Hundreds of people gathered at Kelowna’s City Park on June 4 to honour the lives of the 215 Indigenous children whose remains were discovered at the former grounds of the Kamloops Indian Residential School in May. (Aaron Hemens/Capital News)

Hundreds of people gathered at Kelowna’s City Park on June 4 to honour the lives of the 215 Indigenous children whose remains were discovered at the former grounds of the Kamloops Indian Residential School in May. (Aaron Hemens/Capital News)

City of Kelowna adopts new commitments to advance Truth and Reconciliation

A motion to adopt four strategies to advance calls to action was passed on National Indigenous Peoples Day

During a council meeting on Monday (June 21), which also happened to take place on National Indigenous Peoples Day, the City of Kelowna passed a motion to adopt four new strategies designed to advance the calls to action put forward by the Truth and Reconciliation Commission of Canada (TRC).

City manager Doug Gilchrist told council that the city needs to show leadership and put forth “a concerted effort” to deliver the Truth and Reconciliation’s 94 calls to action, which were released by the TRC in 2015 to redress the legacy of residential schools and advance the process of reconciliation in Canada.

“While there are fewer than 10 calls to action that specifically reference local government, we know that our relationships and influence can compel others to take action as well,” said Gilchrist.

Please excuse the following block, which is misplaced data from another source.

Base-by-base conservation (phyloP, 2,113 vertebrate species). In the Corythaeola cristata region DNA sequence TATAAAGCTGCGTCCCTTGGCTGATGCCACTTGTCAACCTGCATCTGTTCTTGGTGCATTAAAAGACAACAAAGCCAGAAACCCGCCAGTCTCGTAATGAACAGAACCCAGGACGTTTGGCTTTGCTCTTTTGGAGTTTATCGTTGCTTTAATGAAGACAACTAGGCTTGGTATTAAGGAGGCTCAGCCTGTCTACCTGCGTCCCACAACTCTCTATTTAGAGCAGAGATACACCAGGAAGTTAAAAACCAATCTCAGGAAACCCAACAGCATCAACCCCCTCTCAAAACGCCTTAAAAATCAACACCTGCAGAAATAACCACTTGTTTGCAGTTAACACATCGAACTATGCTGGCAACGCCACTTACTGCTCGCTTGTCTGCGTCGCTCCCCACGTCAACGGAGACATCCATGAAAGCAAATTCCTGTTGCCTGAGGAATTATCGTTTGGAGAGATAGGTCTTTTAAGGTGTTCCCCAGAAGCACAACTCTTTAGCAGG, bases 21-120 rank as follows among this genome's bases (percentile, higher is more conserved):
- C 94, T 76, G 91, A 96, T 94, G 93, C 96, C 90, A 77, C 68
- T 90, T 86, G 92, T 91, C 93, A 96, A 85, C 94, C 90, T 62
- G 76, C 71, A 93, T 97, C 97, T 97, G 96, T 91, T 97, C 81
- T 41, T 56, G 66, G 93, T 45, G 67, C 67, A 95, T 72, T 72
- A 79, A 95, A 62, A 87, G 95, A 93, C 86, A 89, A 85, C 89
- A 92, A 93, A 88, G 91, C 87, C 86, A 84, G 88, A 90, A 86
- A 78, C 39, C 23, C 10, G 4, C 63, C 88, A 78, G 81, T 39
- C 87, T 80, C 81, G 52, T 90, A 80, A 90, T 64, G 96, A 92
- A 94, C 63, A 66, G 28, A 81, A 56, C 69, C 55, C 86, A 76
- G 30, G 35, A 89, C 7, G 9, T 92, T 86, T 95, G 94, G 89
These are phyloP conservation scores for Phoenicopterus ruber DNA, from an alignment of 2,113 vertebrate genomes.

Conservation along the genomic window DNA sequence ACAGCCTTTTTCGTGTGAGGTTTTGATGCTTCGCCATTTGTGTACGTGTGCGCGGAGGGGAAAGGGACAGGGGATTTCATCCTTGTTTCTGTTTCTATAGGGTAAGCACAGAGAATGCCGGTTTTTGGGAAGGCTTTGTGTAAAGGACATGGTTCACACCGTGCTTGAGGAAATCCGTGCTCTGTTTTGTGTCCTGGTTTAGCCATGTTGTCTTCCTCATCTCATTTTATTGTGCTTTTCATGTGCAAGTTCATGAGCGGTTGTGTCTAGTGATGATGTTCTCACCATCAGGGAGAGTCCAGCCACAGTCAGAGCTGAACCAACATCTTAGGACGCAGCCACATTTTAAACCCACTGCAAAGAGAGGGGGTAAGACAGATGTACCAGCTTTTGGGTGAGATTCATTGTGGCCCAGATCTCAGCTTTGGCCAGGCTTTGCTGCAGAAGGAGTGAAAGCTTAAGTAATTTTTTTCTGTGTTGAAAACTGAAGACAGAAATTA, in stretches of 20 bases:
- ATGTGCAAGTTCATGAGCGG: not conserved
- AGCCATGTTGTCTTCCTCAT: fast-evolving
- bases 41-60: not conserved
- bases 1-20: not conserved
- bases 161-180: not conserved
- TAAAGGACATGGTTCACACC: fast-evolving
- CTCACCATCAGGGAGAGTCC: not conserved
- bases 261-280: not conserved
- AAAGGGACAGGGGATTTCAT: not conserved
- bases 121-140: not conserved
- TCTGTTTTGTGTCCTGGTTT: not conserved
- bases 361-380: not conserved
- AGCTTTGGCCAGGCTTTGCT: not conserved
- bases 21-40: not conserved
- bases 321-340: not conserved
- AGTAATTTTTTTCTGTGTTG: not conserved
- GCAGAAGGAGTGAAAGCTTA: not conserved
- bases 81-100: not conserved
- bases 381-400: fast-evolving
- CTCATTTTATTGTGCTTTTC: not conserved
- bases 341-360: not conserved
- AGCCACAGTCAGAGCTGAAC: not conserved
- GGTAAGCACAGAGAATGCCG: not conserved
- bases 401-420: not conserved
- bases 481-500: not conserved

He then requested that council adopt four new strategies to advance the calls to action, the first being to allocate existing internal resources towards the development of a cultural relations program.

“This is going to help us ensure that this important work is not off the side of someone’s desk, but rather front and centre and something that we stand for vehemently,” he said.

The second strategy recommended by Gilchrist was for council to participate in region-wide Truth and Reconciliation efforts.

“I recognize that this work certainly cannot and will not be done alone. There will be a need for efforts from many institutions, other levels of government and for our citizens at large,” he said. “Certainly, we need to be at those tables.”

His third suggestion asked for council to support the idea of increasing the level of training and education around Indigenous history and Truth and Reconciliation, both at the staff and council levels.

The final recommendation asked that staff submit annual reports to council regarding these commitments for accountability purposes.

“While we cannot change the past or rewrite history, I believe as government, we do play an important role in being part of a better, more responsible, more equitable and more just future,” he said. “There’s no need to wait; we can take actionable steps every day.”

The recommendations were welcomed by several councillors, including councillor Mohini Singh, who described the suggestions as “a long time coming.”

“It’s absolutely so sad that it took something like what happened in Kamloops for us all to get to this point,” said Singh. “But at this stage, as a community, as a province, as a country, we all need to move forward with education, with love, with understanding, so thank you.”

READ MORE: Kelowna marks National Indigenous Peoples’ Day with walk to remember Kamloops 215

READ MORE: Remains of 215 children found at former residential school in Kamloops


@aaron_hemens
aaron.hemens@kelownacapnews.com

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OkanaganTruth and Reconciliation Commission